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Shock: Audit Finds Government Agency “Dysfunctional” As Costs Explode

The Port Authority of New York and New Jersey is a dysfunctional monster leeching the life out of the regional economy with bad management, bloated costs, poor decision making and no clear sense of mission said a group of expensive consultants and experts.

Everyone surprised by that finding, please raise your hands.

New Jersey governor Chris Christie, who pushed the audit as a way of making his point that the agency was wasting money and out of control, was pleased with the result.  New York mayor Michael Bloomberg, for whom no money is misspent if his city gets an appropriate cut, dismissed key criticisms through a spokesperson.

The biggest point at issue: the grotesquely over budget effort to build the World Trade Center.  Costs for this boondoggle have now reached $14.8 billion, up from estimates of $11 billion as recently as 2008.  Much of the extra cost came from an all out push to have the visitor’s center at Ground Zero finished by the tenth anniversary of the 9/11 attack.  Since the pharaohs built the pyramids, artificial deadlines imposed by grandstanding politicians have been a leading cause of cost overruns in the world of public construction projects.

But don’t worry, kids. The federal government will pick up much of the extra cost, so there’s really no problem, right?

The Port Authority was originally put together as a classic blue social model agency that would raise huge sums of money through bond issues and take the corruption and inefficiency of cheap backroom politics out of infrastructure policy for the New York New Jersey harbor area.  Rational, scientific planning and impartial decisions would give the region world class infrastructure at the lowest possible cost.

The agency raised plenty of money through bond issues, but the Port Authority has been politicized and badly managed for years as governors in both states have stuffed its management with patronage appointments, used its resources as a piggy bank for pet projects and vested interests sank their claws ever deeper into the agency. Amazingly, calling something nonpartisan and non-political did not change the laws of human nature, even with the addition of cumbersome layers of bureaucracy.

Now the region’s transport network is underfinanced, badly managed, poorly maintained — and the debt service and high costs of the Port Authority are slowly draining the region of economic vitality.

This is how the blue social model slowly strangles itself in red tape.

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  • Kenny

    Can’t any government agency do anything right?????

  • Mrs. Davis

    DOD. But it’s very expensive.

  • Toni

    “strangles itself in red tape” while running up massive debt to be repaid with interest by taxes on the rest of us, and on our grandchildren.

    Chris Christie pulled NJ out of a hugely expensive NY-NJ project. Chris Christie for President! 2016, if Obama gets four more years, alas. We need hard-headed, plain-speaking leaders at the national level who can get things done even in the face of fierce Blue opposition.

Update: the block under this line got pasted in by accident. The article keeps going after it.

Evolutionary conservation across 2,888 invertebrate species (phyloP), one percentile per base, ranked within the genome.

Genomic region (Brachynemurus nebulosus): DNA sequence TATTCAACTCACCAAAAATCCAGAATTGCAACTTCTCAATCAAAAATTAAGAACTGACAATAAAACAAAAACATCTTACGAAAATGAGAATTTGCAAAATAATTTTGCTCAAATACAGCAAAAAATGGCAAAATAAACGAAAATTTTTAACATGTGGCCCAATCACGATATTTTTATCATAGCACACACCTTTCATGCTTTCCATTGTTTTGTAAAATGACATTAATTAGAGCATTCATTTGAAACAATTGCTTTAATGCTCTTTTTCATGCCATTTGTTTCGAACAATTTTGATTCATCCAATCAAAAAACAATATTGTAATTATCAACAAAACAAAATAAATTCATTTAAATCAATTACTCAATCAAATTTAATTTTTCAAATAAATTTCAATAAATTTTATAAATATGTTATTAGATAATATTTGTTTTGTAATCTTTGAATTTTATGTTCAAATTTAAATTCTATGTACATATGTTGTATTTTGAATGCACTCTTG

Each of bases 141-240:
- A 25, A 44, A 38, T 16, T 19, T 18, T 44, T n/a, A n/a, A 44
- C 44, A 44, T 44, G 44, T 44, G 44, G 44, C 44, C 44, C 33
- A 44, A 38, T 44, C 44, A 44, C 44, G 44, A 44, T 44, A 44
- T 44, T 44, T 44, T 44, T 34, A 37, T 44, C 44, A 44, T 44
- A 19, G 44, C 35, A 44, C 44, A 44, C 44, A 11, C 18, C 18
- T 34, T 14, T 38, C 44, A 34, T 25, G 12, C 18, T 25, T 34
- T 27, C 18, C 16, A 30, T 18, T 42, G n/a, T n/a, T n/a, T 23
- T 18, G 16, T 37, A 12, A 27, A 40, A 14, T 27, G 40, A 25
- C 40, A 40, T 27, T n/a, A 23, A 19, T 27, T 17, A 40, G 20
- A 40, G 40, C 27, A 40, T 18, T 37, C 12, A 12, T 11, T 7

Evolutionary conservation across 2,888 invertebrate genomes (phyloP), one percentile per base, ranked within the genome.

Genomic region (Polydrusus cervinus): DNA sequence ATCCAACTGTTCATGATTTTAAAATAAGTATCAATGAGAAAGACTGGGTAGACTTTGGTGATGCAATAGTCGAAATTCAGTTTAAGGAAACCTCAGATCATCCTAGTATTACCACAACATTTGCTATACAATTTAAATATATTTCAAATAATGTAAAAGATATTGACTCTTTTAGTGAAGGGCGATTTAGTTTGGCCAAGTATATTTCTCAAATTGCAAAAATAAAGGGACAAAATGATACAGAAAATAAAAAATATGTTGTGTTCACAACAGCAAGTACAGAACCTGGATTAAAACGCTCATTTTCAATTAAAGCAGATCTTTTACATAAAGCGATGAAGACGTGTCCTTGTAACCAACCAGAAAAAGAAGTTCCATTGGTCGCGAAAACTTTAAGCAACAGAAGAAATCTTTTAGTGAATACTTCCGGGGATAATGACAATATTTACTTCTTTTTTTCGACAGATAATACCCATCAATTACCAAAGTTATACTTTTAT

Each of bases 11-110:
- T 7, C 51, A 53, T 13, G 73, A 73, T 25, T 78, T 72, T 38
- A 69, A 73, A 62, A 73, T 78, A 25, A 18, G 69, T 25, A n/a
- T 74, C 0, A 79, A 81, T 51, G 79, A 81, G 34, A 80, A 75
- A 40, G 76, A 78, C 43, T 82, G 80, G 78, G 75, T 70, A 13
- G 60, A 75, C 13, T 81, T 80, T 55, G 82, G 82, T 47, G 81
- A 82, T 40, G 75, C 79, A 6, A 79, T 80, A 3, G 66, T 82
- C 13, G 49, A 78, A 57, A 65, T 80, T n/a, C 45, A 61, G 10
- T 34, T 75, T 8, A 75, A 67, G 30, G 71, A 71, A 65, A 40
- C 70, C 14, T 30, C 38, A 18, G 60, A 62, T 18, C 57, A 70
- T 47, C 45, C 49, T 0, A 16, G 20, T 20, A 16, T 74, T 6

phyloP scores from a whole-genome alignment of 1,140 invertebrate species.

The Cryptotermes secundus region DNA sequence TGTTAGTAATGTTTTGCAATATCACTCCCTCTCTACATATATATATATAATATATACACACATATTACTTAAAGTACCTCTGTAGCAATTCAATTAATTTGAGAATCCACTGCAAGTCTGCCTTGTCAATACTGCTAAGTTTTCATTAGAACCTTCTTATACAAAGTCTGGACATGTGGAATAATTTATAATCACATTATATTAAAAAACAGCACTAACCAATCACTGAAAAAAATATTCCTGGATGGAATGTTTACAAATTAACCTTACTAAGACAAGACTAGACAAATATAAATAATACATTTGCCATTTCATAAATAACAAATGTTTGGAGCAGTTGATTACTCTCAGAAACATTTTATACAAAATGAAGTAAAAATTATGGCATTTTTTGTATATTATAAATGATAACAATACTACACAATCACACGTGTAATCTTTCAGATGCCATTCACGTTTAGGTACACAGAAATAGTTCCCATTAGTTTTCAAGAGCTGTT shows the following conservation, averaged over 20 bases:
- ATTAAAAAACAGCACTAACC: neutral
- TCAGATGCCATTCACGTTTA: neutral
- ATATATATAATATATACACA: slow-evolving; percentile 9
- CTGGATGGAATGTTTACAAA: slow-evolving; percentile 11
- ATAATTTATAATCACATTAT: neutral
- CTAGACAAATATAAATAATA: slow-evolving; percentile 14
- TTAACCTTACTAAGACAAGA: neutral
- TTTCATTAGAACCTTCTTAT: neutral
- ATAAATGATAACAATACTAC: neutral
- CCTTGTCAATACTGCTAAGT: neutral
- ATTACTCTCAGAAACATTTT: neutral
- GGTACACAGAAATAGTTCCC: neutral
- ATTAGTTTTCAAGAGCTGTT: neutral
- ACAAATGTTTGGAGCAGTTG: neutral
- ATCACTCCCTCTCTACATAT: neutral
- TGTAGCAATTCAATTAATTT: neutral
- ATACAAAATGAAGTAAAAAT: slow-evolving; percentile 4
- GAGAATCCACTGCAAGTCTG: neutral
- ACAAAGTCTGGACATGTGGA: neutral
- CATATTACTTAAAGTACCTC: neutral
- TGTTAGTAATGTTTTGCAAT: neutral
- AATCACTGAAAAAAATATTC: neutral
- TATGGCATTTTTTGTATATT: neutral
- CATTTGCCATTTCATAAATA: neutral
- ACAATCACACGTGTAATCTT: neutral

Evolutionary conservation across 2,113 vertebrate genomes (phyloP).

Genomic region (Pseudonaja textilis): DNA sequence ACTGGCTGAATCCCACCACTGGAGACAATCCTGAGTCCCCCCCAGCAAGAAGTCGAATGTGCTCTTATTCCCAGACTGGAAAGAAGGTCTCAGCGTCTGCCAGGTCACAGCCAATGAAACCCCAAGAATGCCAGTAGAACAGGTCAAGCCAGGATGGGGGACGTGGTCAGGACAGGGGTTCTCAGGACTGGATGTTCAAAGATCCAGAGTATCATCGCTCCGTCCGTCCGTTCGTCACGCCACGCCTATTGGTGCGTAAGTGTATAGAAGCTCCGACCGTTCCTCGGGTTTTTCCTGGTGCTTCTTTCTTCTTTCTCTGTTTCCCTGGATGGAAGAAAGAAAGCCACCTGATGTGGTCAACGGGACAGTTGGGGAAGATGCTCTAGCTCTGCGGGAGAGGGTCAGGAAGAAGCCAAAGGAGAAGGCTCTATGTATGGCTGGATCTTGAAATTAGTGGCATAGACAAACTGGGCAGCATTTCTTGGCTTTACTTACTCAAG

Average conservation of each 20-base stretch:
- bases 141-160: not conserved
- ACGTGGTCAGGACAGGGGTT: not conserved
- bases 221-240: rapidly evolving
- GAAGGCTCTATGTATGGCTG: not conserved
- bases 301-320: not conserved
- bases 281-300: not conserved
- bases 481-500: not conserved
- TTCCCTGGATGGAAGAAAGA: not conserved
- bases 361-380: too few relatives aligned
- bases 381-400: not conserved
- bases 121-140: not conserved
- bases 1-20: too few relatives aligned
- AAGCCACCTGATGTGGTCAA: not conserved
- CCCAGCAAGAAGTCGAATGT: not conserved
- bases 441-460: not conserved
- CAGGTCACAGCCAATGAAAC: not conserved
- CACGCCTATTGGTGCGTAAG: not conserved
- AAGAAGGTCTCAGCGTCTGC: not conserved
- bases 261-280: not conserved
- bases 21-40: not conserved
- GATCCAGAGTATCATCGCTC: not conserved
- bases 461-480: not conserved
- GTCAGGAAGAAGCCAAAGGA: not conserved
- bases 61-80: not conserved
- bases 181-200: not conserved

• WigWag

    I agree with much of what Professor Mead says here about the Port Authority but it is too bad the Professor can’t get over his habit of exaggerating. Gilding the lilly as he is apt to do makes his argument weaker not stronger.

    Professor Mead complains about the region’s transportation system being mismanaged, poorly financed and terribly maintained. He is right that there are problems, but the New York metropolitan area that the Port Authority serves, has by far the most diverse and successful system of public transportation in the United States.

    If he can name a better one, he should tell us where it is.

  • Eurydice

    Yes, indeed. All those lazy, corrupt and thievish people, wanting their Porsches without having to work for them. How dare they expect the Germans to bail them out! Oh, wait…

  • Is bureaucratic inefficiency part of the blue social model?

    Take welfare for example. Right now we have a hodge podge of means tested social benefit programs. They all add up (according to the Heritage Foundation) to something like $700 billion a year, and no doubt there is plenty of waste.

    OTH the Social Security Administration is a fairly efficient bureaucracy in so far as the collection and distribution of retirement benefits is concerned. Payroll taxes are automatically deducted and benefits are calculated on the basis of past earnings and age.

    Doesn’t this suggest that government is better at transferring income than in administering means-tested benefits? An across-the-board wage subsidy for all hourly wage workers might be the better option.

    Suppose, for example, that for every dollar earned the government would add an additional 25% or 30% right out of the treasury and onto the paycheck. Reverse withholding as it were. That would preserve the link between effort and reward — a key consideration for the working poor — and would be a lot simpler to administer.

    In principle we could restore real hourly take-home pay to what it would have been in the absence of our current trade and immigration policies, but that’s a bigger issue.

  • Or maybe just a vast expansion of EITC, since that’s a program we already know.

  • Gary L

    Who shall doubt the secret hid
    Under Cheops’ pyramid
    Was that the contractor did
    Cheops out of several millions?
    Or that Joseph’s sudden rise
    To Comptroller of Supplies
    Was a fraud of monstrous size
    On King Pharoah’s swart civilians?

    – Rudyard Kipling, A General Summary

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